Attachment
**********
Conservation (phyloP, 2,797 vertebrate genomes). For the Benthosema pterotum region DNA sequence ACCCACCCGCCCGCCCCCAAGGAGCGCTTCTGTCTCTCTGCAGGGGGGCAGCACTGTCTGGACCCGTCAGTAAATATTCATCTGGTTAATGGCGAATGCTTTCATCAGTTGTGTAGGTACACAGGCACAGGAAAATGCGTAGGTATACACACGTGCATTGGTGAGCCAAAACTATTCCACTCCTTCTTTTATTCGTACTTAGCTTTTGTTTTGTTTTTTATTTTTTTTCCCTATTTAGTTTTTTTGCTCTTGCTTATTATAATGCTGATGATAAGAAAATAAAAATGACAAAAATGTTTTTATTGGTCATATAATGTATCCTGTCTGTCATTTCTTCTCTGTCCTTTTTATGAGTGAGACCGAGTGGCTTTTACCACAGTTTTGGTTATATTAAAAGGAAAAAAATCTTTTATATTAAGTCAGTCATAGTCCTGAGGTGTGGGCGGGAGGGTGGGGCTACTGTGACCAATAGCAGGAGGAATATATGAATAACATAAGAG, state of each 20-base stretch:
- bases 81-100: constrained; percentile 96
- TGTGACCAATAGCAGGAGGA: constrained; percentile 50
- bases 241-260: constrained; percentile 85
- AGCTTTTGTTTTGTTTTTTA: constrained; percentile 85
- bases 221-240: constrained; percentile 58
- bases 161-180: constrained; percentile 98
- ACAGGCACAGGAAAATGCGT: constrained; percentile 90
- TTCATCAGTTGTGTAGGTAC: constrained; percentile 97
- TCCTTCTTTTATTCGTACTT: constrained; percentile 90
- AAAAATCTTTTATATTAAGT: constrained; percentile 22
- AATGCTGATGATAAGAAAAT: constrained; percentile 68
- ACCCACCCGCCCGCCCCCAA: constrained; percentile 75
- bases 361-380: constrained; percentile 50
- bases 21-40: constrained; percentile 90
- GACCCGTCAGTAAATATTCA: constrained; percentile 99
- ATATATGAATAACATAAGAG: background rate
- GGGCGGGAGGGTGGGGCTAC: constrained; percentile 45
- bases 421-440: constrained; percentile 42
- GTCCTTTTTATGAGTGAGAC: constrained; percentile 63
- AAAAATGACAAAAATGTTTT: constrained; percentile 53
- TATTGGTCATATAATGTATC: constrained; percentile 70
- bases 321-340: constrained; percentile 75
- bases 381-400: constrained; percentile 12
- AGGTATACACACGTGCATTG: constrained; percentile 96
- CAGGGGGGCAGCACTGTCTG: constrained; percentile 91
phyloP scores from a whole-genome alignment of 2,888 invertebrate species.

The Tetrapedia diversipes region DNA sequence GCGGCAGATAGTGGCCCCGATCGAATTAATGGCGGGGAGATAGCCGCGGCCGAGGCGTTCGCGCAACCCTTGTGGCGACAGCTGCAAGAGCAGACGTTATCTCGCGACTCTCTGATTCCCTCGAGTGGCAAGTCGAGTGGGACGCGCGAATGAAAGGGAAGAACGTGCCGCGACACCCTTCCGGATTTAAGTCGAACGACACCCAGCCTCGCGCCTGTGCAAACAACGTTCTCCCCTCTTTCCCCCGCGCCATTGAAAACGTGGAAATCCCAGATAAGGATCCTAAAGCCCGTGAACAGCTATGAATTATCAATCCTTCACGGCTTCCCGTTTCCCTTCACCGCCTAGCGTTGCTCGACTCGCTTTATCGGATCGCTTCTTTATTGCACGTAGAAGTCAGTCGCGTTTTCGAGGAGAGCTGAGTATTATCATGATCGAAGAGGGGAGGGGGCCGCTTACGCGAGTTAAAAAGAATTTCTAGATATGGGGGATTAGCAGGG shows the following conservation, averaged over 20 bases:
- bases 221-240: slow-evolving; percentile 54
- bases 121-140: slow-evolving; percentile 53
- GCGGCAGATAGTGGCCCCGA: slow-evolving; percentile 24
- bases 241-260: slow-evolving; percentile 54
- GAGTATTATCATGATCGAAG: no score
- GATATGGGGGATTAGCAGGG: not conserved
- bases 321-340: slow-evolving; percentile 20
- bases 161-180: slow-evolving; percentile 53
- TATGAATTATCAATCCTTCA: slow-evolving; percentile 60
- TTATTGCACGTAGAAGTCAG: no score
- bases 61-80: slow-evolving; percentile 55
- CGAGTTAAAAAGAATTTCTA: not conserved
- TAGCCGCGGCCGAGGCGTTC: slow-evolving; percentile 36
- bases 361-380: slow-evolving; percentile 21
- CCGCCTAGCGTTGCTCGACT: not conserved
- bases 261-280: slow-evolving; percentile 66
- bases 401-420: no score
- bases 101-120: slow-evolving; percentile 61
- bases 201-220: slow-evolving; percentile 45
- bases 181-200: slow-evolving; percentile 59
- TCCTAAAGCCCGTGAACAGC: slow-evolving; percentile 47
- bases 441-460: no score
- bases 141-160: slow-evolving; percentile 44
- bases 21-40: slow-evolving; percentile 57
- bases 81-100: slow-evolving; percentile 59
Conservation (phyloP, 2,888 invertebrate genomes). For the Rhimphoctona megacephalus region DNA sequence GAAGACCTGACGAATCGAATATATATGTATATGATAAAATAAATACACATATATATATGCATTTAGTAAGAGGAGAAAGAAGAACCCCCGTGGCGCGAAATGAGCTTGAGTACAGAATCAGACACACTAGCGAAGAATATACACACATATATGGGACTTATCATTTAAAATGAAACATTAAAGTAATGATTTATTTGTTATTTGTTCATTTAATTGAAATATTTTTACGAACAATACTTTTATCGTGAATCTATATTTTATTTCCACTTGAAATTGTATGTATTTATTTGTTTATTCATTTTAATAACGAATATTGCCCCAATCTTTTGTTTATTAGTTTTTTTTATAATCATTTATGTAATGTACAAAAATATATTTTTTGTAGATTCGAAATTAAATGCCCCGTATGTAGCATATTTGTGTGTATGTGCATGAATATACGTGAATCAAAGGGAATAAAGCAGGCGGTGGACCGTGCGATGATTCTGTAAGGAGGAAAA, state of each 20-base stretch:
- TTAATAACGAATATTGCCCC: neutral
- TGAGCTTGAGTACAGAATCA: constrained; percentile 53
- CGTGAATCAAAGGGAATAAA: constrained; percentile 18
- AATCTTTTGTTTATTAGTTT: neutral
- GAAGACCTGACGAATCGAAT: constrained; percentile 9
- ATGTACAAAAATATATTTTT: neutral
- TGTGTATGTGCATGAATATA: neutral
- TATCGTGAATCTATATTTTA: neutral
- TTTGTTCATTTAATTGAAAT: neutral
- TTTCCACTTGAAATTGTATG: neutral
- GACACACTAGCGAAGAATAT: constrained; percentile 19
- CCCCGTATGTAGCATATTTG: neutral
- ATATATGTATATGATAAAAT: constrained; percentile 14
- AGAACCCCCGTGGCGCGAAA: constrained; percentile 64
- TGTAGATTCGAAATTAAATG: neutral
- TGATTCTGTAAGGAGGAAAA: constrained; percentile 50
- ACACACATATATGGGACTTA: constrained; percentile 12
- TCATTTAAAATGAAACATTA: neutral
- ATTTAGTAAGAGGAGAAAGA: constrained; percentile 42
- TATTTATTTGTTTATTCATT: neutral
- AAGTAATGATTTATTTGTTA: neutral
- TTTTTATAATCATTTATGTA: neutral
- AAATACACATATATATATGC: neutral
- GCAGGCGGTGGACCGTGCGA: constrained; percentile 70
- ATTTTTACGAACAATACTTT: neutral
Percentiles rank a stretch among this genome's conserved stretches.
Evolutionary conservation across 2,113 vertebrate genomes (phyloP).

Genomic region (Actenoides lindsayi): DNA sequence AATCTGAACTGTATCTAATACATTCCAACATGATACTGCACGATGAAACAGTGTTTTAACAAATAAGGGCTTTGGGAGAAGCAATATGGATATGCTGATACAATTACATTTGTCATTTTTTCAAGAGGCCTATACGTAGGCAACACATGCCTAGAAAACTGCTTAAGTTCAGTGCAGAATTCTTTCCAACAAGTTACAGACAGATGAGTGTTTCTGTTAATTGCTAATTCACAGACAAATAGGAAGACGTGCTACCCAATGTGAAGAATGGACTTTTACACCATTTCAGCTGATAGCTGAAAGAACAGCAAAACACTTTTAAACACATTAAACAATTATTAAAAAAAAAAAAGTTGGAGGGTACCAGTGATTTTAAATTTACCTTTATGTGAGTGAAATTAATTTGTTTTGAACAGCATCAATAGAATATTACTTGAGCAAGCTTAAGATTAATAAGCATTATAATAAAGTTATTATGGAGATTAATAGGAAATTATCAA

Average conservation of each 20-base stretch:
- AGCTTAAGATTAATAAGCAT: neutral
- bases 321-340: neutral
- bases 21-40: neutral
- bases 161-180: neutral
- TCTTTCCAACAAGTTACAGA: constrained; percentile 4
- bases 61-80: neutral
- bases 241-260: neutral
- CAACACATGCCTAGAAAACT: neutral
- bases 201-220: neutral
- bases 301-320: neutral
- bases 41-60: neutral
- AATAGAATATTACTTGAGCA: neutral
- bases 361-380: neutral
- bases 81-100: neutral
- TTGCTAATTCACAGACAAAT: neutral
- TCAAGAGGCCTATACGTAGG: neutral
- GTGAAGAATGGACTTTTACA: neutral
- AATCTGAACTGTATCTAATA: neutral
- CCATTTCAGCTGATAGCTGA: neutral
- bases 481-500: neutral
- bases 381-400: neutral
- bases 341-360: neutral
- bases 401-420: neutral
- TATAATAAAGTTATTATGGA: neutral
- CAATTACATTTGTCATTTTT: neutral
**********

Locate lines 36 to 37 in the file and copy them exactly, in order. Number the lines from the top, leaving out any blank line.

- bases 161-180: slow-evolving; percentile 53
- TATGAATTATCAATCCTTCA: slow-evolving; percentile 60